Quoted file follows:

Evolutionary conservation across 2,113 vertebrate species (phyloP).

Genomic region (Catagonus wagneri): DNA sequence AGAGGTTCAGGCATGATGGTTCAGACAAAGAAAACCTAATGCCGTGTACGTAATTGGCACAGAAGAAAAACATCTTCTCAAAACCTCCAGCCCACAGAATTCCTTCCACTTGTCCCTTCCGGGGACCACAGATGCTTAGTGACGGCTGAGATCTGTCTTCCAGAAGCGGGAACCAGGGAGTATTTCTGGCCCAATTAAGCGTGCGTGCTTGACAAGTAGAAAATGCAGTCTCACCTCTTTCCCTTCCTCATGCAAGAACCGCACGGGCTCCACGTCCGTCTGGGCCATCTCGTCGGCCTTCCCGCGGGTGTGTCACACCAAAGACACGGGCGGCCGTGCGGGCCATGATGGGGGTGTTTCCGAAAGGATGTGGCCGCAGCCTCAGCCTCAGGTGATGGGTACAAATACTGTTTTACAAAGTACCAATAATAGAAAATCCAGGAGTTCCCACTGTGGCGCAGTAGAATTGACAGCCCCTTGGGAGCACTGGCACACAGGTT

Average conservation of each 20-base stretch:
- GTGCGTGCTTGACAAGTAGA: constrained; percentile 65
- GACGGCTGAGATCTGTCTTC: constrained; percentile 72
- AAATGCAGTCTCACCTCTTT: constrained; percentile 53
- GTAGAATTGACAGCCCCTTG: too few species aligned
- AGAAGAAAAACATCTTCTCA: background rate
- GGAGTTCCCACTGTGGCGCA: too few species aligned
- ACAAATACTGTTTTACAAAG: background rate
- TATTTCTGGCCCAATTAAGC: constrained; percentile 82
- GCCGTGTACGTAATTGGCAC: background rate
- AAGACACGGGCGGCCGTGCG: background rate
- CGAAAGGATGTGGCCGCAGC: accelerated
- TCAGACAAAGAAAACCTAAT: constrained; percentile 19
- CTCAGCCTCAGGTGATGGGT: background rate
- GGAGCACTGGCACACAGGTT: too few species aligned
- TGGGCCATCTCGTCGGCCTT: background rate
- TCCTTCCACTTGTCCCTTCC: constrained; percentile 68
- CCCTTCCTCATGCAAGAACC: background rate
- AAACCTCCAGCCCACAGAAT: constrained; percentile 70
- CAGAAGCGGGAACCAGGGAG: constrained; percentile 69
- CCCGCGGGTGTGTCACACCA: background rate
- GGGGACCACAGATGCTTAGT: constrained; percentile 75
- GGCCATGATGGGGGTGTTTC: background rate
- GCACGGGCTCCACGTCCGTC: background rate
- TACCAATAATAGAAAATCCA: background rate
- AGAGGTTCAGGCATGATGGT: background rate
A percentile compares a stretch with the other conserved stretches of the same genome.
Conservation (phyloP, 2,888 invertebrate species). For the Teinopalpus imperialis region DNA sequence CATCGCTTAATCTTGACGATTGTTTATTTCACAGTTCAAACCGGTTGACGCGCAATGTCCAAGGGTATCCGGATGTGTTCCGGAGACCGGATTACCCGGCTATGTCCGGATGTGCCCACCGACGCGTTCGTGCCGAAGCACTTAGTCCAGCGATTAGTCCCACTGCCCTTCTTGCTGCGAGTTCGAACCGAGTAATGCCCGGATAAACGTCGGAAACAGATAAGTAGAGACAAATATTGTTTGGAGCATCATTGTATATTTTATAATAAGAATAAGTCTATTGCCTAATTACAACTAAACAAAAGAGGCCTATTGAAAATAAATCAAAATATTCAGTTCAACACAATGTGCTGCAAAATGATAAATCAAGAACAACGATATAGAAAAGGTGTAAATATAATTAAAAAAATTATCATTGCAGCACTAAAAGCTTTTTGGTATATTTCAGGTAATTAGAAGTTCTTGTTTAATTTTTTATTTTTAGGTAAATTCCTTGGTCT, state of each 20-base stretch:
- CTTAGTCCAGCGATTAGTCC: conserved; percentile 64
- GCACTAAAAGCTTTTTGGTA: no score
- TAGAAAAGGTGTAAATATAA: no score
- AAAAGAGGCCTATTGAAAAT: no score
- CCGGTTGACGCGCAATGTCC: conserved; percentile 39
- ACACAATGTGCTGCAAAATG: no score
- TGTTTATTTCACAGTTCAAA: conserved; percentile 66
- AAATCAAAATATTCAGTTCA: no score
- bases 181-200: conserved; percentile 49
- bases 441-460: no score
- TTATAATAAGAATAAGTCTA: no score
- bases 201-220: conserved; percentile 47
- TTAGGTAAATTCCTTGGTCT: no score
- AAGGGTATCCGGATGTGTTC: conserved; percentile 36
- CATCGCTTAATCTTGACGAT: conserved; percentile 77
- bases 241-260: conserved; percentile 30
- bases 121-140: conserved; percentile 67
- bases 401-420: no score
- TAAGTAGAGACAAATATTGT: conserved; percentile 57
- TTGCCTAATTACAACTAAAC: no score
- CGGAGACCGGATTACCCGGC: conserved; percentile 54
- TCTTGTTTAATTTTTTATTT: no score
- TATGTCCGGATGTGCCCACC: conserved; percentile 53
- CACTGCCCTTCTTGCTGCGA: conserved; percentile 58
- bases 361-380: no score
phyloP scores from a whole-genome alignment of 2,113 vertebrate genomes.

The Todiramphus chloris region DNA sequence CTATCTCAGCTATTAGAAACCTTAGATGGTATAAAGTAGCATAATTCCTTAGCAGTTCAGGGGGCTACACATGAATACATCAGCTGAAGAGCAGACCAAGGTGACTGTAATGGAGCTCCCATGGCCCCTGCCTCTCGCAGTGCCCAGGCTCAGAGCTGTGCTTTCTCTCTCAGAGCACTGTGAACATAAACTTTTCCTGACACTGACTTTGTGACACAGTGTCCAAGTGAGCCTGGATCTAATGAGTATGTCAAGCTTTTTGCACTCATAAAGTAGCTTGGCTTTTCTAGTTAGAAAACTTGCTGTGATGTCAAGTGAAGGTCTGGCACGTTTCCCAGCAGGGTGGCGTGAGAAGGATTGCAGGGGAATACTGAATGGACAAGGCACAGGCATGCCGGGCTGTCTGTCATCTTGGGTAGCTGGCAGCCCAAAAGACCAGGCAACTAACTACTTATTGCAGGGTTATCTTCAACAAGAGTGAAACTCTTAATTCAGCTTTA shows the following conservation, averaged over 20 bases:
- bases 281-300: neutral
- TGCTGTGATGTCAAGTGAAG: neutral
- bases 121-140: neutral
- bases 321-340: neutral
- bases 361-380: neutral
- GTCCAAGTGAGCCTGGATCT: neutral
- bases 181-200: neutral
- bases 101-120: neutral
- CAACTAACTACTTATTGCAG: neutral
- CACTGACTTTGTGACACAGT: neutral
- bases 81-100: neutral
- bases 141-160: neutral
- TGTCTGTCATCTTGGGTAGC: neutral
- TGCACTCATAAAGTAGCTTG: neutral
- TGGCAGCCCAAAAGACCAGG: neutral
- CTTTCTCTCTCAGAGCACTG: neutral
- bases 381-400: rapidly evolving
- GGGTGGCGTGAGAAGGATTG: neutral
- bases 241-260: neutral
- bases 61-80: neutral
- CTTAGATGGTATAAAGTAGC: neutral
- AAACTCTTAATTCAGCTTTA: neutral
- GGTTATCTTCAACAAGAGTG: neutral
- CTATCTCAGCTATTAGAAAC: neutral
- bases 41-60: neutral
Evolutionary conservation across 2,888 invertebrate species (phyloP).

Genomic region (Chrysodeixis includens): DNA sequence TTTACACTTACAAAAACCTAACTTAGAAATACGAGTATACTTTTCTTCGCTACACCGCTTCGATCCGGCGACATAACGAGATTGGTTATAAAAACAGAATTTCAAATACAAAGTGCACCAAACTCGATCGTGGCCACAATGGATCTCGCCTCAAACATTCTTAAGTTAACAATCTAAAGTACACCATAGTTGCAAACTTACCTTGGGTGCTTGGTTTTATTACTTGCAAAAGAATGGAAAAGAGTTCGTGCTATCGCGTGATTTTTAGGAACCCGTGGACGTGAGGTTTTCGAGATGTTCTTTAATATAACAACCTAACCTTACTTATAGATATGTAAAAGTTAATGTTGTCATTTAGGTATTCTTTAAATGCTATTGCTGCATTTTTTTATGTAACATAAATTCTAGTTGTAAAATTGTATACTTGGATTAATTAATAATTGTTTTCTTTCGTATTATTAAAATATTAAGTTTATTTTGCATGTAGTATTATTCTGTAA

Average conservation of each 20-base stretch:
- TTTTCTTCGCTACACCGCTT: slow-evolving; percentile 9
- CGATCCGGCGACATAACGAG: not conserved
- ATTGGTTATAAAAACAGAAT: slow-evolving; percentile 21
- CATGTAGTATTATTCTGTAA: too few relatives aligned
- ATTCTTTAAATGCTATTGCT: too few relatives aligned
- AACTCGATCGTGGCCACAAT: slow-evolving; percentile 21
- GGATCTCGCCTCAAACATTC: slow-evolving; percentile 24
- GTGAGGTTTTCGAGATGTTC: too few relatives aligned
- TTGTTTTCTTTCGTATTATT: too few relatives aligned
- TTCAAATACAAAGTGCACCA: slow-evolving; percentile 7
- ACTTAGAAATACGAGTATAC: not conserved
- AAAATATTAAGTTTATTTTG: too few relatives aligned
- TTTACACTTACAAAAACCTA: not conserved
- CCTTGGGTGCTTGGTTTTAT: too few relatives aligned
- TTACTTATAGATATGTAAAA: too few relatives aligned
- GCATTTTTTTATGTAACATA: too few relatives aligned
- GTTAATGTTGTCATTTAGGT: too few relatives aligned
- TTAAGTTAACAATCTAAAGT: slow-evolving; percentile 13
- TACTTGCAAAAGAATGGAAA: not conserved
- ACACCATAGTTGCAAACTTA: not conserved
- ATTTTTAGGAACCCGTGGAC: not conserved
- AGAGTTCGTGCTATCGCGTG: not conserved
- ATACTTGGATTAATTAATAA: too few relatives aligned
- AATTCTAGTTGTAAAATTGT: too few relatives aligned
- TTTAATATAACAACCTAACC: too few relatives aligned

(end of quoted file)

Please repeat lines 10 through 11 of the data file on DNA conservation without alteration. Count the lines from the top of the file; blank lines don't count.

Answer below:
- ACAAATACTGTTTTACAAAG: background rate
- TATTTCTGGCCCAATTAAGC: constrained; percentile 82